Whatever happens, this initiative should not turn into a Christmas tree bill. Every federal project must be vetted to be certain it would boost the economy by making transportation easier or significantly improve public safety or quality of life. On projects where specific industries would benefit, public-private partnerships make sense. An ambitious but smartly crafted and managed program has the potential to win over even some fiscal conservatives. The state’s and the nation’s needs are that real.

But given this larger picture of needs, it is noteworthy that the most prominent project on Brown’s wish list - the state bullet train project - is one that independent vetting would quickly reject. Proposition 1A, the 2008 ballot measure providing $9.95 billion in state bonds toward a project then estimated to cost $43 billion, bans operating subsidies for the state bullet-train system. Yet as the Legislative Analyst’s Office pointed out way back in 2010, the rail authority was counting on such subsidies to attract private investors. Potential state partners want guarantees of ridership or revenue to reduce their vulnerability if projections don’t pan out. Seven years later, the state still can’t provide such guarantees and thus still has no project investors and thus still doesn’t have remotely enough money to finish the $31 billion initial segment of a project now estimated to cost $64 billion.

But beyond the basic lack of money and beyond the evidence that the California High-Speed Rail Authority has been poorly managed, a strong reason to oppose the bullet-train project has emerged over the years: ever-increasing doubt about the state’s cost estimates. A confidential Federal Railroad Administration risk analysis obtained last month by The Los Angeles Times projects that the cost of building the rail line from Merced to Shafter in the Central Valley would be at least $9.5 billion, contrary to the rail authority’s assertions that it is on budget and that the link will cost $6.4 billion.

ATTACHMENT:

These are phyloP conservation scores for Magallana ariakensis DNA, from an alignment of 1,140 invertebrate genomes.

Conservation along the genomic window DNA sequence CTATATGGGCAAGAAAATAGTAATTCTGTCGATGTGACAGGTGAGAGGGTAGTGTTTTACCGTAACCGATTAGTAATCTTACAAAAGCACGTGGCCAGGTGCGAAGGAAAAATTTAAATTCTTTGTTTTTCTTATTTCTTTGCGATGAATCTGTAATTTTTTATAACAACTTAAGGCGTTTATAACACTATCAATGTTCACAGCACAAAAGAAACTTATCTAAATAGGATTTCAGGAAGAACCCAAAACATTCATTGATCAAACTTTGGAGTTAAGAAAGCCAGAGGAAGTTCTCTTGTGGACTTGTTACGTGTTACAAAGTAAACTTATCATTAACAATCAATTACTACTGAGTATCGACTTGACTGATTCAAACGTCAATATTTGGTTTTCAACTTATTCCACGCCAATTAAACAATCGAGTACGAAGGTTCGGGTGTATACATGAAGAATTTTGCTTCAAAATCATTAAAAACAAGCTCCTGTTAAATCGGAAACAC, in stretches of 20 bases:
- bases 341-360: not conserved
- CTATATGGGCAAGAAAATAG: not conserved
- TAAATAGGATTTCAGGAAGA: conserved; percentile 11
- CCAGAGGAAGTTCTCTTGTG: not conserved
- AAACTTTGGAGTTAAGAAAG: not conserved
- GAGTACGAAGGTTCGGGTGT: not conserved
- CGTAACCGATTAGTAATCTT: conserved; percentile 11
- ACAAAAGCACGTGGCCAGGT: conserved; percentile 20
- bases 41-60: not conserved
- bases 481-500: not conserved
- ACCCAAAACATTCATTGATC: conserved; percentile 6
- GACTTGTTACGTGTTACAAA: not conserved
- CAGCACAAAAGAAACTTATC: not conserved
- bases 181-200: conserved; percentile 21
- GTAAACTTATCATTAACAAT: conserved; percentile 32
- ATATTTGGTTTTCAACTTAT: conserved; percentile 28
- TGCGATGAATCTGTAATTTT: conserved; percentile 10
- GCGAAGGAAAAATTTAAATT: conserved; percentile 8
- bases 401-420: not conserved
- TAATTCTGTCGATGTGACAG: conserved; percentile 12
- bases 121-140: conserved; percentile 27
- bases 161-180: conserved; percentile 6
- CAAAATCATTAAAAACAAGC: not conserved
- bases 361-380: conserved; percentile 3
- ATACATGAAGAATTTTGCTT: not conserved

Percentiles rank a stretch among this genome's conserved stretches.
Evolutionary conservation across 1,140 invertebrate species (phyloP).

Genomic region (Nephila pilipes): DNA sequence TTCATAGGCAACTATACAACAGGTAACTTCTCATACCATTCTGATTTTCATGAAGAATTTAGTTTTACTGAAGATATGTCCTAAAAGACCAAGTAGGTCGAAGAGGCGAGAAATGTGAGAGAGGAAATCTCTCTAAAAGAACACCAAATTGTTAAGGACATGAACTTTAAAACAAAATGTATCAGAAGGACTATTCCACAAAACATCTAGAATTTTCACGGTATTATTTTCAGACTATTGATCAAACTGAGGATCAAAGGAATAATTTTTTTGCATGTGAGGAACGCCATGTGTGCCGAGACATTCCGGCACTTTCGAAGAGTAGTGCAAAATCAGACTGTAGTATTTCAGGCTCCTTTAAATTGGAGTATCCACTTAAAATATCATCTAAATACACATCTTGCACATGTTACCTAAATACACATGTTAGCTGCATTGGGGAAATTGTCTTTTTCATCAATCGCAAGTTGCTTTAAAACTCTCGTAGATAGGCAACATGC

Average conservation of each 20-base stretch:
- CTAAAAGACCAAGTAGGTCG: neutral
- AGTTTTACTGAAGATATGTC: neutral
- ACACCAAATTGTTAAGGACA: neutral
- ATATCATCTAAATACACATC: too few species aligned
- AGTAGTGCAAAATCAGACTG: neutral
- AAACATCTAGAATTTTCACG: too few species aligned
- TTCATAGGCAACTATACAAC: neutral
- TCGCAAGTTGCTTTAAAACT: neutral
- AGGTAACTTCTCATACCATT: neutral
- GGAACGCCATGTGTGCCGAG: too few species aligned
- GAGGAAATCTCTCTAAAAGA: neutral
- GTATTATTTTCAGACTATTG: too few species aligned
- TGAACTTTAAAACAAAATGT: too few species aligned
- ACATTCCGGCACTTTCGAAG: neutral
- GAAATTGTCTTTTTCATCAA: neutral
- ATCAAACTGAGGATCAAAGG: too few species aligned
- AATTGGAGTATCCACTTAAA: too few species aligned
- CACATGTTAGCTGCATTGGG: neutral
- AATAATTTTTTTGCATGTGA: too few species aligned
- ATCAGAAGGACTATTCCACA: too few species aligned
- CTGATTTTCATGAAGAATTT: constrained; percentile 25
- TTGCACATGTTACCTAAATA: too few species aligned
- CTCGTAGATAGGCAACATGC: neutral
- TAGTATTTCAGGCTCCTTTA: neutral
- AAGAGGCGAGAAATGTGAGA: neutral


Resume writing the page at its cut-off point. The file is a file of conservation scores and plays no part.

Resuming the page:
That lowballing is nothing new. In 2015, the Times obtained a 2013 analysis from Parsons Brinckerhoff, the project’s main contractor, that predicted the $31 billion initial segment would instead cost $40 billion. The authority continues to use the $31 billion estimate.

And in 2014, the San Francisco-based engineering firm URS Corp. complained that it was being “instructed” by the authority to shift projected cost increases to a contingency account to hold estimates down.

This pattern of duplicity shouldn’t just give everyone pause. It should bring the project to a halt so a full audit can be conducted.

A case can be made in both Sacramento and Washington that the time has come for a massive infrastructure measure that is well-crafted, well-budgeted and well-managed. California’s bullet-train project could never qualify for such a program.